|Title||Efficiency and sensitivity of multidimensional computerized adaptive testing of pediatric physical functioning|
|Publication Type||Journal Article|
|Year of Publication||2008|
|Authors||Allen, DD, Ni, P, Haley, SM|
|Journal||Disability & Rehabilitation|
|ISBN Number||0963-8288 (Print)0963-8288 (Linking)|
|Keywords||*Disability Evaluation, Child, Computers, Disabled Children/*classification/rehabilitation, Efficiency, Humans, Outcome Assessment (Health Care), Psychometrics, Reproducibility of Results, Retrospective Studies, Self Care, Sensitivity and Specificity|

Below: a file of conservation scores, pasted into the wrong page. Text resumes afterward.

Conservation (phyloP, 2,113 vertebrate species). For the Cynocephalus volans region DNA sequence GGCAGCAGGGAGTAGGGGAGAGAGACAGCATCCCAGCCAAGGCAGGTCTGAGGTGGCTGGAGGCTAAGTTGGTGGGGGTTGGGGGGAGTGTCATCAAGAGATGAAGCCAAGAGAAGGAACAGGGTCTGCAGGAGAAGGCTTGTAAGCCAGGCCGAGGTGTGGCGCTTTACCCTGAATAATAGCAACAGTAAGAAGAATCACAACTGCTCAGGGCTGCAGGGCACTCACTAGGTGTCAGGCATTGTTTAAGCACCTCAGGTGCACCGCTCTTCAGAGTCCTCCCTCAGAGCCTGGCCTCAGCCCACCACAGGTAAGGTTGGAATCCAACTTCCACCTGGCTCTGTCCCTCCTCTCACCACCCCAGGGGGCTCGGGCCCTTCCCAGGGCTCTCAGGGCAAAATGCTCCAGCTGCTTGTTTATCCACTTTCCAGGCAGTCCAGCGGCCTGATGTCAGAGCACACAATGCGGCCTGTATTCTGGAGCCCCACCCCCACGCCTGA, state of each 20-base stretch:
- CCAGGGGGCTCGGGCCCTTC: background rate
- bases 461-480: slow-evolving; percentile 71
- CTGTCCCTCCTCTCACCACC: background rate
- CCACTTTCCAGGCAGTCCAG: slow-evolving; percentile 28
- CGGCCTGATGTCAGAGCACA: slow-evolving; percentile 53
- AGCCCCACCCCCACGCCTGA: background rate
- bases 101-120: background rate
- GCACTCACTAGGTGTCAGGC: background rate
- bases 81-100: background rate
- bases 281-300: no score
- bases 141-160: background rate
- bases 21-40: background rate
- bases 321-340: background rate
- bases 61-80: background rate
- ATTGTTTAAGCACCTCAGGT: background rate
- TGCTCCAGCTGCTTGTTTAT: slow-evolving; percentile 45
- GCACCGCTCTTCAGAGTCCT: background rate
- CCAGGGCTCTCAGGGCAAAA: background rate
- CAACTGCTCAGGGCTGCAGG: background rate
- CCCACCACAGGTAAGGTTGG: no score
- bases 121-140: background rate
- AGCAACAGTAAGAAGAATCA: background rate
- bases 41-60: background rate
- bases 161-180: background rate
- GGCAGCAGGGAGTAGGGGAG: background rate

PURPOSE: Computerized adaptive tests (CATs) have efficiency advantages over fixed-length tests of physical functioning but may lose sensitivity when administering extremely low numbers of items. Multidimensional CATs may efficiently improve sensitivity by capitalizing on correlations between functional domains. Using a series of empirical simulations, we assessed the efficiency and sensitivity of multidimensional CATs compared to a longer fixed-length test. METHOD: Parent responses to the Pediatric Evaluation of Disability Inventory before and after intervention for 239 children at a pediatric rehabilitation hospital provided the data for this retrospective study. Reliability, effect size, and standardized response mean were compared between full-length self-care and mobility subscales and simulated multidimensional CATs with stopping rules at 40, 30, 20, and 10 items. RESULTS: Reliability was lowest in the 10-item CAT condition for the self-care (r = 0.85) and mobility (r = 0.79) subscales; all other conditions had high reliabilities (r > 0.94). All multidimensional CAT conditions had equivalent levels of sensitivity compared to the full set condition for both domains. CONCLUSIONS: Multidimensional CATs efficiently retain the sensitivity of longer fixed-length measures even with 5 items per dimension (10-item CAT condition). Measuring physical functioning with multidimensional CATs could enhance sensitivity following intervention while minimizing response burden.